SAN DIEGO (KGTV) -- Kidney dialysis affects thousands of people a day. Proposition 23 attempts to regulate some aspects of treatment. If passed, it would require a physician, nurse practitioner on-site during dialysis treatment.
There are several ads on television, urging Californians tovote against the measure.
Dialysis has been a part of DeWayne Cox’s life for years. “I was diagnosed 12 years ago with kidney failure and I began dialysis 10 years ago,” he said.
Cox said he goes to a dialysis center three days a week. He calls Proposition 23 “unnecessary.”
“I am taken care of from the moment I walk in the door to the moment I take my walkout,” Cox said. “It makes me angry that these propositions keep being placed on public voting for people who have no idea what dialysis is.”
One No on 23 ad shows a dialysis patient saying “I could die if Prop. 23 passes because if my clinic closes, I don’t know where I’ll go for treatment.”
According to the Legislative Analyst’s Office some clinics could close.
“Given the higher costs due to the measure, some governing entities, particularly those with fewer clinics, may decide to close some clinics,” the report said.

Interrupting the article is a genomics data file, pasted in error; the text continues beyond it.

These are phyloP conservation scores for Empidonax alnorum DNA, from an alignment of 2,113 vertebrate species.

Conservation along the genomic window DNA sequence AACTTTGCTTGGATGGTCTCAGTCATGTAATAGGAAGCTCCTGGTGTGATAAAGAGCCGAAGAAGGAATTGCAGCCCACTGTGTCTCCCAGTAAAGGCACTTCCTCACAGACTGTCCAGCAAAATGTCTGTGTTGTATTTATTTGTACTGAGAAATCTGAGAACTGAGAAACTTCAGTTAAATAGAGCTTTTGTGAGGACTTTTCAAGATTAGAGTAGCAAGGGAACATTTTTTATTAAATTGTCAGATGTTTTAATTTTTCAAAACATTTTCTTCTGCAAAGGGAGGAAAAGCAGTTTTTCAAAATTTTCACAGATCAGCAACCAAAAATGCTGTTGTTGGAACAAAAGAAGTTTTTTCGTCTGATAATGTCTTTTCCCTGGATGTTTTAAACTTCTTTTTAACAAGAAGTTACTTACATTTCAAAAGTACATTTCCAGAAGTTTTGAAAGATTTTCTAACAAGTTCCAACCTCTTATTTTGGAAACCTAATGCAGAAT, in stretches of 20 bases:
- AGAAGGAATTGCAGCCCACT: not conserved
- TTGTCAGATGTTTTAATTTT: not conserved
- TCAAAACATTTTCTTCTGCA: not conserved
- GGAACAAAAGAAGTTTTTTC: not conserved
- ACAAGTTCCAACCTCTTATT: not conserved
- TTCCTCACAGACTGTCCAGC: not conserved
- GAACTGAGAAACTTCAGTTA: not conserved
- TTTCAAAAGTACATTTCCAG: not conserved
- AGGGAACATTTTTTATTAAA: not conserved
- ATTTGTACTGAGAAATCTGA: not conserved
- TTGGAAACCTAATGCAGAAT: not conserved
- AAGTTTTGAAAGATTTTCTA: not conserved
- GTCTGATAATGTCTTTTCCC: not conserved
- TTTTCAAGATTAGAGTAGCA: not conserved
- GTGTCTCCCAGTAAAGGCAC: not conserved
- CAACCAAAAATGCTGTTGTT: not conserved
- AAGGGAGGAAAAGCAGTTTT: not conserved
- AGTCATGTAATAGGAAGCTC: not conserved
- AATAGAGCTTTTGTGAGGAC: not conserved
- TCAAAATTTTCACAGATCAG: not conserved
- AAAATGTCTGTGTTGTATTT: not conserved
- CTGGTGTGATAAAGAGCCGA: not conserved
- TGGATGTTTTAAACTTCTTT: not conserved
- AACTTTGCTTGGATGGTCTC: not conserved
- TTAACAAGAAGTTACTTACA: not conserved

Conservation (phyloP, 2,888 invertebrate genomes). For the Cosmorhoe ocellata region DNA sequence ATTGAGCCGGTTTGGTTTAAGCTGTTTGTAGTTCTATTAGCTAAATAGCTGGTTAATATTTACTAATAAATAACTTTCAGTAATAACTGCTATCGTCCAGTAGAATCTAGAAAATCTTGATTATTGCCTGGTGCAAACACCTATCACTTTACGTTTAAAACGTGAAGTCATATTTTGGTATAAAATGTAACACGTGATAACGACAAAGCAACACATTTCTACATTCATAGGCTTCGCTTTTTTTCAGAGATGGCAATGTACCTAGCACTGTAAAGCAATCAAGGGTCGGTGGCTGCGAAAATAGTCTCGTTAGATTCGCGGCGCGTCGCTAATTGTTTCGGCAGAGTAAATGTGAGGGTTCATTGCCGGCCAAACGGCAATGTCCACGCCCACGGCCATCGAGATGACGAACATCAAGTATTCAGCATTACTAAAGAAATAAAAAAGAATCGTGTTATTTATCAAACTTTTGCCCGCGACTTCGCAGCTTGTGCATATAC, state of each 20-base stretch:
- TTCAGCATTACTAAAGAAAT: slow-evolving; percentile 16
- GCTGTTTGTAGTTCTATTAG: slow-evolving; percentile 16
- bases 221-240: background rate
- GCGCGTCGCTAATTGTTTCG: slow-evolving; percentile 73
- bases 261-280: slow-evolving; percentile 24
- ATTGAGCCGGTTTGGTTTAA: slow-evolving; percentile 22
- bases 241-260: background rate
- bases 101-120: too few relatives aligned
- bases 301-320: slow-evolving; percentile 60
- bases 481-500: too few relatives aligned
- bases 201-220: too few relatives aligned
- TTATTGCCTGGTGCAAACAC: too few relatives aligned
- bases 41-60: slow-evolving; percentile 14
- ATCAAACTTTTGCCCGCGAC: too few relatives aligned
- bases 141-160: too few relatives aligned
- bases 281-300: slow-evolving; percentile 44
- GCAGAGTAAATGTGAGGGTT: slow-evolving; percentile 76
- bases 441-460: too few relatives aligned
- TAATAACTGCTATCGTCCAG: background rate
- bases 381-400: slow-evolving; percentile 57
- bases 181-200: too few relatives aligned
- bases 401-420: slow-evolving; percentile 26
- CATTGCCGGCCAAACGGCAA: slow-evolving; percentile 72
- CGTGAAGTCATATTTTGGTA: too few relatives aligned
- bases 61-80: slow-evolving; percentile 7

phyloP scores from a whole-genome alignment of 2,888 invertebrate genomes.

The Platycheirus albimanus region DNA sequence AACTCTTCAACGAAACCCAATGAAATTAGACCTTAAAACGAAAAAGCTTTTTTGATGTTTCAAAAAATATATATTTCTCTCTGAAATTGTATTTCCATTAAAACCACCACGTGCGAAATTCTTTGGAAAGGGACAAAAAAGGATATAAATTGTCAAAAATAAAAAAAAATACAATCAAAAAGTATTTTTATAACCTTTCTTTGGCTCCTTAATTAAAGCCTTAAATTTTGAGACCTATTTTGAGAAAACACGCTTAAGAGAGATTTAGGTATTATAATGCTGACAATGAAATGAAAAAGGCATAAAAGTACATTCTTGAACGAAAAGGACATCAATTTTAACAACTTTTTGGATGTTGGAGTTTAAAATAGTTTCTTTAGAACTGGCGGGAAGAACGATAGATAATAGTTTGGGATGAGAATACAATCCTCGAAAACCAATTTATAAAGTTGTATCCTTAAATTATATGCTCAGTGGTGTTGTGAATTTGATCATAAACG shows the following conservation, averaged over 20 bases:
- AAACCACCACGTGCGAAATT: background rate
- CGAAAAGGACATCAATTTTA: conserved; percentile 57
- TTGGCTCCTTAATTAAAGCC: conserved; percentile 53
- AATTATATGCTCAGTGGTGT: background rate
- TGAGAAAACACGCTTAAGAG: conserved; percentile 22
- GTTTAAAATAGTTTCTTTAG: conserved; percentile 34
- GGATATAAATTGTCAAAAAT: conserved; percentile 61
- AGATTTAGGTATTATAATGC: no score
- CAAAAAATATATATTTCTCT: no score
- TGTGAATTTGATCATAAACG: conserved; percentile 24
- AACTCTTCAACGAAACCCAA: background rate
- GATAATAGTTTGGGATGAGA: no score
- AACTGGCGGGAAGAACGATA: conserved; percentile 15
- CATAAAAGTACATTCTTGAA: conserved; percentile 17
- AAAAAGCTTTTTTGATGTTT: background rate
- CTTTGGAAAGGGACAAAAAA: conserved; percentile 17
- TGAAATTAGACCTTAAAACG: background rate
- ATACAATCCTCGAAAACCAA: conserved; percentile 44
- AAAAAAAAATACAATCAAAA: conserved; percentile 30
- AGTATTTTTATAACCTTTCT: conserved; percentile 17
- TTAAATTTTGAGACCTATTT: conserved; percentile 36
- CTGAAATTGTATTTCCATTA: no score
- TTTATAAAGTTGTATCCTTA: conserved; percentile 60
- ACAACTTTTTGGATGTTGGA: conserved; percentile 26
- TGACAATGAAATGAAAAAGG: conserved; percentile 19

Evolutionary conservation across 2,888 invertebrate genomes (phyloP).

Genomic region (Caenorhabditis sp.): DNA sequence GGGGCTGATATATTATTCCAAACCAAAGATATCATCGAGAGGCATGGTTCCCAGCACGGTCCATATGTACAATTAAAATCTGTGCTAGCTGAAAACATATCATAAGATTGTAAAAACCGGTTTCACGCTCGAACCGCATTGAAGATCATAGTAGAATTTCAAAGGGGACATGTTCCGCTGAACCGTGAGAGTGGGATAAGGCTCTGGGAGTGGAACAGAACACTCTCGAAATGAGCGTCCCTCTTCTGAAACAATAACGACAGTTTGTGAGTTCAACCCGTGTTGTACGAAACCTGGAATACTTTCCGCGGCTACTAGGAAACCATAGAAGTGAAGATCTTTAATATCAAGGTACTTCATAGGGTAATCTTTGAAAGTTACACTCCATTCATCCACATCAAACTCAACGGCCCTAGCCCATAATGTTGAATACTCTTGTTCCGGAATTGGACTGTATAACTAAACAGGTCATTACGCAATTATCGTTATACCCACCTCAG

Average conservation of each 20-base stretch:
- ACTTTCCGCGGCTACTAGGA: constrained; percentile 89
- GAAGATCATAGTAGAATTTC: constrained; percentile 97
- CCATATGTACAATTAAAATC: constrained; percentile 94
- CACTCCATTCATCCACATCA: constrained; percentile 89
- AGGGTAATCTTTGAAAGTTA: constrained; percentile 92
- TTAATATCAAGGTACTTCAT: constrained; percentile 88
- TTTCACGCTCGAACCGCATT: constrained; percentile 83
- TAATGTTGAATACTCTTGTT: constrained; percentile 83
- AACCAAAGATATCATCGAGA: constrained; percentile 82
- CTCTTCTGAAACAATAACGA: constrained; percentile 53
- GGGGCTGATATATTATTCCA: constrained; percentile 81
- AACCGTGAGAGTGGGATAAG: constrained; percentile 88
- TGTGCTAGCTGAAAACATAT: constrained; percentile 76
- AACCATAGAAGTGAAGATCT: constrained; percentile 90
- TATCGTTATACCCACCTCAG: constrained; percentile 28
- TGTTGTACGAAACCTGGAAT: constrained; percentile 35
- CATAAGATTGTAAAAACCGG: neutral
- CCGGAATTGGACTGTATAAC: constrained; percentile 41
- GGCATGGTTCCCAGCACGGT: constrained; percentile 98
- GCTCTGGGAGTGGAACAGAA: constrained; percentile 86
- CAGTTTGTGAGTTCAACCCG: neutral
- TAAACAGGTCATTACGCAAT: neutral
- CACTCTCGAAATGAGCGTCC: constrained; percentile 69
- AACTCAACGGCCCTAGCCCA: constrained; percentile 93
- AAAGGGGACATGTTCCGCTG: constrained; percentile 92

It also said clinics could respond in other ways, like continuing current operations but with lower profits.
About 600 licensed clinics in California provide dialysis to roughly 80,000 patients each month, according to the LAO. If passed, the measure would also require the centers to regularly report dialysis-related infection information to the state.
The No campaign has major committee funding from DaVita and Fresenius—two of the biggest kidney dialysis companies—as well as U.S. Renal Care.
Californians have seen kidney dialysis propositions before. Proposition 8 in 2018 attempted to limit dialysis clinics’ revenues. The measure failed.
The Legislative Analyst’s Office said the measure could increase health care costs for state and local governments by the low tens of millions of dollars a year. Under the measure, the LAO said state Medi-Cal costs, and state and local employee and retiree health insurance costs could increase due to governing entities negotiating higher payment rates and patients requiring treatment in more costly settings like hospitals.